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COVID-19 global pandemic: options for management of gynecologic cancers. The experience in surgical management of ovarian cancer in the second highest affected Italian region
  1. Anna Myriam Perrone1,
  2. Alessandra De Palma2 and
  3. Pierandrea De Iaco1
  1. 1 Gynecologic Oncology Unit. Azienda Ospedaliero-Universitaria, Policlinico di Sant'Orsola, Bologna, Italy
  2. 2 Forensic Medicine and Integrated Risk Management Unit. Azienda Ospedaliero-Universitaria, Policlinico di Sant'Orsola, Bologna, Italy
  1. Correspondence to Dr Anna Myriam Perrone, Azienda Ospedaliero-Universitaria di Bologna Policlinico SantOrsola-Malpighi, Bologna, Italy; myriam.perrone{at}aosp.bo.it

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Emilia-Romagna represents the second highest affected Italian region for covid infections (more than 20 000 cases). Under these circumstances, guidelines for the management of gynecologic cancer during the covid epidemic1 suggest postponing/canceling surgery, especially for ovarian cancer. This implies a reduction in the quality of treatment of the cancer.2 The solution to this issue could be to identify some covid-free areas far from hospitals with patients infected with the virus. To respond to this problem, our regional policy has transformed private hospitals in cancer centers of the NHS, and the Gynecological Oncology Unit of the Sant’Orsola Hospital, Regional Ovarian Cancer Center, has been transferred into one of these hospitals to guarantee surgical procedures at the lowest risk of infection. Before admission patients awaiting surgery were: (1) contacted by telephone and checked for symptoms related to the covid virus and submitted to swabs 48 hours before surgery (the result was available after 24 hours); (2) in the case of a negative swab, the interview was repeated by medical staff on the day of admission before surgery; (3) no relatives were admitted into the ward; and (4) at hospital discharge patients were recommended to avoid contact for 1 month. Treatment was postponed/canceled only in cases of suspected covid infection. To date, this strategy has permitted us to adhere to surgical protocols for ovarian cancer.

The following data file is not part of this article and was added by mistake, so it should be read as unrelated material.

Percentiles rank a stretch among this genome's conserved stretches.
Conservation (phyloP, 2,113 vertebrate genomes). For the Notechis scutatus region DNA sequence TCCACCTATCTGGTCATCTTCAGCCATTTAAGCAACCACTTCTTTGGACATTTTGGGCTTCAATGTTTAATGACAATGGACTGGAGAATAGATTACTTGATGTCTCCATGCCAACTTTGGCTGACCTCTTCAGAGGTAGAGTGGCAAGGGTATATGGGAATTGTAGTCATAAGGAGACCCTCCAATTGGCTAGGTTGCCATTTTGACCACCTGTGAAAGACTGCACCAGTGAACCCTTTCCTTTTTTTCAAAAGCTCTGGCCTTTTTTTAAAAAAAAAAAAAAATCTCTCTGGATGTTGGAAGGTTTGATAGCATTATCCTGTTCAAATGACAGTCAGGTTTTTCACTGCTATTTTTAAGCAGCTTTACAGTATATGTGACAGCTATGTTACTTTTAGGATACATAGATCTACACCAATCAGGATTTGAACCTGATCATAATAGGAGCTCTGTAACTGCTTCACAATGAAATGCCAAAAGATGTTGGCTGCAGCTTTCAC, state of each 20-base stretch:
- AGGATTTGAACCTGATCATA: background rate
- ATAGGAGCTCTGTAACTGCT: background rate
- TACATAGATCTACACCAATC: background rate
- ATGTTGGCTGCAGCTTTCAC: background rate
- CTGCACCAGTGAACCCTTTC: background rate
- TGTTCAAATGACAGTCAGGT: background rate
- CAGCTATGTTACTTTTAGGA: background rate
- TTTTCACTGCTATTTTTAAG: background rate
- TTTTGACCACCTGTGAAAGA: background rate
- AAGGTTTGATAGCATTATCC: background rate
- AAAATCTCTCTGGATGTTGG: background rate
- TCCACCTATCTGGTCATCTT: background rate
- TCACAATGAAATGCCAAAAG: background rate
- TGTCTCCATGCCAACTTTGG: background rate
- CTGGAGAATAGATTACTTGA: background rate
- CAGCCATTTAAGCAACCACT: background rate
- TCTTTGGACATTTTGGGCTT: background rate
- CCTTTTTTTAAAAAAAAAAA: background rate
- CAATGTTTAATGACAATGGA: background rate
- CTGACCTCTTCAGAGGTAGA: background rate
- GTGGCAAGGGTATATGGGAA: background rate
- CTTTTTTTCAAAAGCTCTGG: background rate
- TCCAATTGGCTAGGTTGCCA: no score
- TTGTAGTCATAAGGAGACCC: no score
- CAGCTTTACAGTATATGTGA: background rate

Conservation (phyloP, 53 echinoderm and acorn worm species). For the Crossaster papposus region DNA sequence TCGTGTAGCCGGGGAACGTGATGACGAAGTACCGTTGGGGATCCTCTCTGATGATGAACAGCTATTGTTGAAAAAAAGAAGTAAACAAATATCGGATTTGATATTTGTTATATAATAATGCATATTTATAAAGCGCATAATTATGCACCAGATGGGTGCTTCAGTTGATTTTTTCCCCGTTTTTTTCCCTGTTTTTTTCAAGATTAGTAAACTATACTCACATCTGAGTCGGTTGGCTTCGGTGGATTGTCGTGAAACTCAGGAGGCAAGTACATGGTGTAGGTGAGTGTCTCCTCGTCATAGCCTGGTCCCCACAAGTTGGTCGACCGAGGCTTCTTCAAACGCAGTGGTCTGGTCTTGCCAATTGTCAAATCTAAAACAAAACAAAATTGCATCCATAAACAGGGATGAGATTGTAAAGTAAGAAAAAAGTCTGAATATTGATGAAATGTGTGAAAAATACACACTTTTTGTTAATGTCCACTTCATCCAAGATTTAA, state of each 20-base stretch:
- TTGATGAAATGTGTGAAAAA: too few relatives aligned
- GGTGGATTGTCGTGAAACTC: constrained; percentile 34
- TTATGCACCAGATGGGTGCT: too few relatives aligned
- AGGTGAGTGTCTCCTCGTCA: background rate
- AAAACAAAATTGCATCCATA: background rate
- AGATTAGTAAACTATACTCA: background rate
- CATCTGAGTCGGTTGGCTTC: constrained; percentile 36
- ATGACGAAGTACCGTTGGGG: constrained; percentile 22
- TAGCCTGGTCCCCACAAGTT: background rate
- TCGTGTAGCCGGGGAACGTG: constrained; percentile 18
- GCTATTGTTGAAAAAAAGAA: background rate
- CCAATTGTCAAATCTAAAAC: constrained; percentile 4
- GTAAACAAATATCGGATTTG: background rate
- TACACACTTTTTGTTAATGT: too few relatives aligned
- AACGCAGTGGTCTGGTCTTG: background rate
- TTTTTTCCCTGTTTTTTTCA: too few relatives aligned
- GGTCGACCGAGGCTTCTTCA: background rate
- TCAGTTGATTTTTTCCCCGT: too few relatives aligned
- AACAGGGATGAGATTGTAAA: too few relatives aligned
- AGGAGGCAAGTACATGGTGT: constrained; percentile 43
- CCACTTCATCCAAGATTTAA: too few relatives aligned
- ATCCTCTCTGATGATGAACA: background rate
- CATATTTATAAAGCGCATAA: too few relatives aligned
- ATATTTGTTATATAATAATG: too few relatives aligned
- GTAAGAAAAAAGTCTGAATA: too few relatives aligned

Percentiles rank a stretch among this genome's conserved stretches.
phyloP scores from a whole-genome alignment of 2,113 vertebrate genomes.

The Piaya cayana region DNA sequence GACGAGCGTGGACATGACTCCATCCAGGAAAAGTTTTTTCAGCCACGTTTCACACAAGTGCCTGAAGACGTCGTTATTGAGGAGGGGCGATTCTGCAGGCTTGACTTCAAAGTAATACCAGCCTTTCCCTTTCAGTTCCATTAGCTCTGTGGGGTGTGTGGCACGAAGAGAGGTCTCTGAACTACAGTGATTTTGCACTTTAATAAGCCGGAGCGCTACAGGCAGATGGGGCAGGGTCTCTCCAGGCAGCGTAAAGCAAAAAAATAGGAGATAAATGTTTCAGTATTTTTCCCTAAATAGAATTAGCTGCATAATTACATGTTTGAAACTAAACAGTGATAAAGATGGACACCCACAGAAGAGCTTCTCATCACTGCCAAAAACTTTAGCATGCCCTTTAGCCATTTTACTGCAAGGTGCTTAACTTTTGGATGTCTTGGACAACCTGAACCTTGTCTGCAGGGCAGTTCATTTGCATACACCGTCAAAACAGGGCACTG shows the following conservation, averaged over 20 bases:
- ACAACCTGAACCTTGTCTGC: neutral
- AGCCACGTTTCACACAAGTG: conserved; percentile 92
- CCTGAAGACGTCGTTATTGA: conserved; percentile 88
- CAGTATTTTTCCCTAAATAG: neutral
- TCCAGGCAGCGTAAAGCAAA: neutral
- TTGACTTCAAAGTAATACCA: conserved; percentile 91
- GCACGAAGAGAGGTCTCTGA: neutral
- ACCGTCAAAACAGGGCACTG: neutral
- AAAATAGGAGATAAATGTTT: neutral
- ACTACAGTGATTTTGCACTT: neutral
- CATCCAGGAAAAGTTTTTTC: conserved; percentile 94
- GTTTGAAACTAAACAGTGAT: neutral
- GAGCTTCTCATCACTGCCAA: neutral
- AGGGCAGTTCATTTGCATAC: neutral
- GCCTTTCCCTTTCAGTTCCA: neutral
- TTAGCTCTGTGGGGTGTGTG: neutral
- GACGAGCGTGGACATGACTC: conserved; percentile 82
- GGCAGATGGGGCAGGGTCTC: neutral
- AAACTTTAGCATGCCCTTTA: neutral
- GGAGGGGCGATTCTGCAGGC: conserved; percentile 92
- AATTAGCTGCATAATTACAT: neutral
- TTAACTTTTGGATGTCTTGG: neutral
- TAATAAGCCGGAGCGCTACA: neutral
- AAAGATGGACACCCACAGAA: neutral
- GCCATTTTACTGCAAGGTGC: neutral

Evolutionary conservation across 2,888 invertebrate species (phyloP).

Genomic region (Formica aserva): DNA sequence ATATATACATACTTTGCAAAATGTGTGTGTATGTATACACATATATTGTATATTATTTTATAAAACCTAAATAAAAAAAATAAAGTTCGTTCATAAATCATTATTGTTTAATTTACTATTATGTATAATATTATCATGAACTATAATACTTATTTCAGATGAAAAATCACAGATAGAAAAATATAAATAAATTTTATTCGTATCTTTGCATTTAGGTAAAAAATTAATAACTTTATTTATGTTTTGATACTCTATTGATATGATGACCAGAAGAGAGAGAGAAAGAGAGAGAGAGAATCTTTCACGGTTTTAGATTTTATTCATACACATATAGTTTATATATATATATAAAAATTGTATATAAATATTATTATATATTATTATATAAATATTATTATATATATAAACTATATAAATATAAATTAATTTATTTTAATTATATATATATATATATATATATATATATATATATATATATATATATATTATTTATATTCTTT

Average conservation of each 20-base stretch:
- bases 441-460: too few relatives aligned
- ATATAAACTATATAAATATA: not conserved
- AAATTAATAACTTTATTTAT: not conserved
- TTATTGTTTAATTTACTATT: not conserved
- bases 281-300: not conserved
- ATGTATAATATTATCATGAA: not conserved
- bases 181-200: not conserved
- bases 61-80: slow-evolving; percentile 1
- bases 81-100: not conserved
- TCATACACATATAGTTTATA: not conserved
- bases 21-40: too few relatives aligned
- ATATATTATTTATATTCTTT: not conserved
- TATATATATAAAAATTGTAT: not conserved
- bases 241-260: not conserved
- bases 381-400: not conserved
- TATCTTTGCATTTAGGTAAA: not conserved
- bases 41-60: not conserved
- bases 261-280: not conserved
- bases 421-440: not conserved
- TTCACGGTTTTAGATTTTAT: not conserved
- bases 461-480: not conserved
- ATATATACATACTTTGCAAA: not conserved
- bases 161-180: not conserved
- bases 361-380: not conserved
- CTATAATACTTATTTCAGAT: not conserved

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Footnotes

  • Contributors All authors contributed equally.

  • Funding The authors have not declared a specific grant for this research from any funding agency in the public, commercial or not-for-profit sectors.

  • Competing interests None declared.

  • Patient consent for publication Not required.

  • Provenance and peer review Not commissioned; internally peer reviewed.

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